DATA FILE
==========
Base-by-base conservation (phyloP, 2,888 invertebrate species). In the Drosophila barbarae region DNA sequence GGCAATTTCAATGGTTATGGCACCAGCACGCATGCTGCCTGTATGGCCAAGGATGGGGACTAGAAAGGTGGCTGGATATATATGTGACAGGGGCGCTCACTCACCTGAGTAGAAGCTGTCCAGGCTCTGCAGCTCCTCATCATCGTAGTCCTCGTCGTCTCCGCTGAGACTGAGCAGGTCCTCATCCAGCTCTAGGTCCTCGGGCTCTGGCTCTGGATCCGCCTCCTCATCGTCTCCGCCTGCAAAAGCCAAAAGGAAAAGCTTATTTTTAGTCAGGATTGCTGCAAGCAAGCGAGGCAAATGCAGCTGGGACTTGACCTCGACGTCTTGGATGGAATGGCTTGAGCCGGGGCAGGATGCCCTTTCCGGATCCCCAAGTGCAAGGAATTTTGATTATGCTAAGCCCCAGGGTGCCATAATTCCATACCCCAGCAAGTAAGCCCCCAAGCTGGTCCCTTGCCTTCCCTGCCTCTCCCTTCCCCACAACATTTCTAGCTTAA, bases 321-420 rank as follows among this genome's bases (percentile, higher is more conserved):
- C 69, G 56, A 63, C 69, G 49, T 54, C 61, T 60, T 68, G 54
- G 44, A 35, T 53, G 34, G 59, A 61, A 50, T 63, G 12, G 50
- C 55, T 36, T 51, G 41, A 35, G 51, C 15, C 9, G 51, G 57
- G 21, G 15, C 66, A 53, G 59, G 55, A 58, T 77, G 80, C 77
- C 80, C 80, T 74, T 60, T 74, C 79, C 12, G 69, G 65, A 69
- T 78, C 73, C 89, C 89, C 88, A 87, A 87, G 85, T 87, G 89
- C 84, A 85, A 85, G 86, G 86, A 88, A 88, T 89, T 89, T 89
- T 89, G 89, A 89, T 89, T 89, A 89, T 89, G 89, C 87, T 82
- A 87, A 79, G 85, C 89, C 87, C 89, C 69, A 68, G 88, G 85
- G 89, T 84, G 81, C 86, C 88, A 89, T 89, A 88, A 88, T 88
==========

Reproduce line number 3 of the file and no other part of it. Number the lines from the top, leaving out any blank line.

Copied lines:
- G 44, A 35, T 53, G 34, G 59, A 61, A 50, T 63, G 12, G 50